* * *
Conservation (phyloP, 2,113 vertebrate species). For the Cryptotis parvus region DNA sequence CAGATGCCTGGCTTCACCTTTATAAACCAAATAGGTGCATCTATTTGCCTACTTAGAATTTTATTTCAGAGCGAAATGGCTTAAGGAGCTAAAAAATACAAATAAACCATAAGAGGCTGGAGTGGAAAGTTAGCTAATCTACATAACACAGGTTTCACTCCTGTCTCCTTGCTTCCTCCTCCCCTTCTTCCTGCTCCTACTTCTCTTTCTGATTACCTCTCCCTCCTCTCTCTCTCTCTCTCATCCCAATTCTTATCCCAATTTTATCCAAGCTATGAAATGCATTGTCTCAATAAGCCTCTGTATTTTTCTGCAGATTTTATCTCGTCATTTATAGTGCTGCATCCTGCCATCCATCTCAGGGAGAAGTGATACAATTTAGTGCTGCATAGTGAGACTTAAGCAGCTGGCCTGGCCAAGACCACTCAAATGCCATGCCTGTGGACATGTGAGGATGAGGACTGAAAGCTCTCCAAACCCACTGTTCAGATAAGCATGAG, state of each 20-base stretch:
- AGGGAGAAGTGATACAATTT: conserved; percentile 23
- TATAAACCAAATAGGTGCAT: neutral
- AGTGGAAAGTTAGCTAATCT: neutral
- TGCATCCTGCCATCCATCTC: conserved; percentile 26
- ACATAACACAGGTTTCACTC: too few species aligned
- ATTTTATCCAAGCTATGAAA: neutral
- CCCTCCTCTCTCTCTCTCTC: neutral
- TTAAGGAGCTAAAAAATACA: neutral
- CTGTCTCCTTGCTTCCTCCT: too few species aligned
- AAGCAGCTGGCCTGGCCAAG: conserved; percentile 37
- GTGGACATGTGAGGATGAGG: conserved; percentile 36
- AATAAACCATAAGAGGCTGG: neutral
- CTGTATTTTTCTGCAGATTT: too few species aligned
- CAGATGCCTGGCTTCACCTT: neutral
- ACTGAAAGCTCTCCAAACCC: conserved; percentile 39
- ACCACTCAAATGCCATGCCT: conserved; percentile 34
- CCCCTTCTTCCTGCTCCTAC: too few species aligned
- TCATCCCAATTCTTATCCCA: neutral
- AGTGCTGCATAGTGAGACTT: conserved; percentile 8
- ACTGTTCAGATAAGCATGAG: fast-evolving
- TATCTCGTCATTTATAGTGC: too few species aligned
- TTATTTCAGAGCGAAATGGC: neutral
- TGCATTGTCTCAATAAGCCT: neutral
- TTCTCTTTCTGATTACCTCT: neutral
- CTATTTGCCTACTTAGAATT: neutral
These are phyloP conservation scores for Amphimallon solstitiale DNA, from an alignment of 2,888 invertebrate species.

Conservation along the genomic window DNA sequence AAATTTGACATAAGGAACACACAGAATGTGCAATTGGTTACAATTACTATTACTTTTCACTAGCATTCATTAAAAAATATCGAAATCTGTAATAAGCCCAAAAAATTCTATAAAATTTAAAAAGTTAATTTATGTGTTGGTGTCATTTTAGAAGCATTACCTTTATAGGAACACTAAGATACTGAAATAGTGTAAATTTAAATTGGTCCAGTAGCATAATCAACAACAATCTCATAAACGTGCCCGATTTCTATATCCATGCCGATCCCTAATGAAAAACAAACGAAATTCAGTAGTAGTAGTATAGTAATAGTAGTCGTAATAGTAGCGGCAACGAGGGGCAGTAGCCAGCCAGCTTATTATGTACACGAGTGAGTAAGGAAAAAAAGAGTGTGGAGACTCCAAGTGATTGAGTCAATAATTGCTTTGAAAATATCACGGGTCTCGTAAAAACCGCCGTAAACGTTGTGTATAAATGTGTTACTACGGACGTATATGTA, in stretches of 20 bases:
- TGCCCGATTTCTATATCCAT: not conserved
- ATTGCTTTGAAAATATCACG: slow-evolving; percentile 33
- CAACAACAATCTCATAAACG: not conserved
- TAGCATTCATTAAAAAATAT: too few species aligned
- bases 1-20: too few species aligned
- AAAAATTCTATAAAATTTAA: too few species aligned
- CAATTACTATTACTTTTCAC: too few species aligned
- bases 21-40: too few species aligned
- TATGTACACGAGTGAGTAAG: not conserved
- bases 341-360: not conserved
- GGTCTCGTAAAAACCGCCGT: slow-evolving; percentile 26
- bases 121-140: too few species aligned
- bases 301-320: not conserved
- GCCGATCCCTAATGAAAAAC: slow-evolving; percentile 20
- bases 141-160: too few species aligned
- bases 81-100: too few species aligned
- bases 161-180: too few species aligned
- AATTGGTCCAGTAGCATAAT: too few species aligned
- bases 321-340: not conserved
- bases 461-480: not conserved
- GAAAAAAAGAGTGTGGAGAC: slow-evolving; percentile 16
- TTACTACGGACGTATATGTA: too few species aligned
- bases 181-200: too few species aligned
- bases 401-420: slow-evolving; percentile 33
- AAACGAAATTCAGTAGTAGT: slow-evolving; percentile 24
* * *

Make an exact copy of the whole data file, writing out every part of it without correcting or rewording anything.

Conservation (phyloP, 2,113 vertebrate species). For the Cryptotis parvus region DNA sequence CAGATGCCTGGCTTCACCTTTATAAACCAAATAGGTGCATCTATTTGCCTACTTAGAATTTTATTTCAGAGCGAAATGGCTTAAGGAGCTAAAAAATACAAATAAACCATAAGAGGCTGGAGTGGAAAGTTAGCTAATCTACATAACACAGGTTTCACTCCTGTCTCCTTGCTTCCTCCTCCCCTTCTTCCTGCTCCTACTTCTCTTTCTGATTACCTCTCCCTCCTCTCTCTCTCTCTCTCATCCCAATTCTTATCCCAATTTTATCCAAGCTATGAAATGCATTGTCTCAATAAGCCTCTGTATTTTTCTGCAGATTTTATCTCGTCATTTATAGTGCTGCATCCTGCCATCCATCTCAGGGAGAAGTGATACAATTTAGTGCTGCATAGTGAGACTTAAGCAGCTGGCCTGGCCAAGACCACTCAAATGCCATGCCTGTGGACATGTGAGGATGAGGACTGAAAGCTCTCCAAACCCACTGTTCAGATAAGCATGAG, state of each 20-base stretch:
- AGGGAGAAGTGATACAATTT: conserved; percentile 23
- TATAAACCAAATAGGTGCAT: neutral
- AGTGGAAAGTTAGCTAATCT: neutral
- TGCATCCTGCCATCCATCTC: conserved; percentile 26
- ACATAACACAGGTTTCACTC: too few species aligned
- ATTTTATCCAAGCTATGAAA: neutral
- CCCTCCTCTCTCTCTCTCTC: neutral
- TTAAGGAGCTAAAAAATACA: neutral
- CTGTCTCCTTGCTTCCTCCT: too few species aligned
- AAGCAGCTGGCCTGGCCAAG: conserved; percentile 37
- GTGGACATGTGAGGATGAGG: conserved; percentile 36
- AATAAACCATAAGAGGCTGG: neutral
- CTGTATTTTTCTGCAGATTT: too few species aligned
- CAGATGCCTGGCTTCACCTT: neutral
- ACTGAAAGCTCTCCAAACCC: conserved; percentile 39
- ACCACTCAAATGCCATGCCT: conserved; percentile 34
- CCCCTTCTTCCTGCTCCTAC: too few species aligned
- TCATCCCAATTCTTATCCCA: neutral
- AGTGCTGCATAGTGAGACTT: conserved; percentile 8
- ACTGTTCAGATAAGCATGAG: fast-evolving
- TATCTCGTCATTTATAGTGC: too few species aligned
- TTATTTCAGAGCGAAATGGC: neutral
- TGCATTGTCTCAATAAGCCT: neutral
- TTCTCTTTCTGATTACCTCT: neutral
- CTATTTGCCTACTTAGAATT: neutral
These are phyloP conservation scores for Amphimallon solstitiale DNA, from an alignment of 2,888 invertebrate species.

Conservation along the genomic window DNA sequence AAATTTGACATAAGGAACACACAGAATGTGCAATTGGTTACAATTACTATTACTTTTCACTAGCATTCATTAAAAAATATCGAAATCTGTAATAAGCCCAAAAAATTCTATAAAATTTAAAAAGTTAATTTATGTGTTGGTGTCATTTTAGAAGCATTACCTTTATAGGAACACTAAGATACTGAAATAGTGTAAATTTAAATTGGTCCAGTAGCATAATCAACAACAATCTCATAAACGTGCCCGATTTCTATATCCATGCCGATCCCTAATGAAAAACAAACGAAATTCAGTAGTAGTAGTATAGTAATAGTAGTCGTAATAGTAGCGGCAACGAGGGGCAGTAGCCAGCCAGCTTATTATGTACACGAGTGAGTAAGGAAAAAAAGAGTGTGGAGACTCCAAGTGATTGAGTCAATAATTGCTTTGAAAATATCACGGGTCTCGTAAAAACCGCCGTAAACGTTGTGTATAAATGTGTTACTACGGACGTATATGTA, in stretches of 20 bases:
- TGCCCGATTTCTATATCCAT: not conserved
- ATTGCTTTGAAAATATCACG: slow-evolving; percentile 33
- CAACAACAATCTCATAAACG: not conserved
- TAGCATTCATTAAAAAATAT: too few species aligned
- bases 1-20: too few species aligned
- AAAAATTCTATAAAATTTAA: too few species aligned
- CAATTACTATTACTTTTCAC: too few species aligned
- bases 21-40: too few species aligned
- TATGTACACGAGTGAGTAAG: not conserved
- bases 341-360: not conserved
- GGTCTCGTAAAAACCGCCGT: slow-evolving; percentile 26
- bases 121-140: too few species aligned
- bases 301-320: not conserved
- GCCGATCCCTAATGAAAAAC: slow-evolving; percentile 20
- bases 141-160: too few species aligned
- bases 81-100: too few species aligned
- bases 161-180: too few species aligned
- AATTGGTCCAGTAGCATAAT: too few species aligned
- bases 321-340: not conserved
- bases 461-480: not conserved
- GAAAAAAAGAGTGTGGAGAC: slow-evolving; percentile 16
- TTACTACGGACGTATATGTA: too few species aligned
- bases 181-200: too few species aligned
- bases 401-420: slow-evolving; percentile 33
- AAACGAAATTCAGTAGTAGT: slow-evolving; percentile 24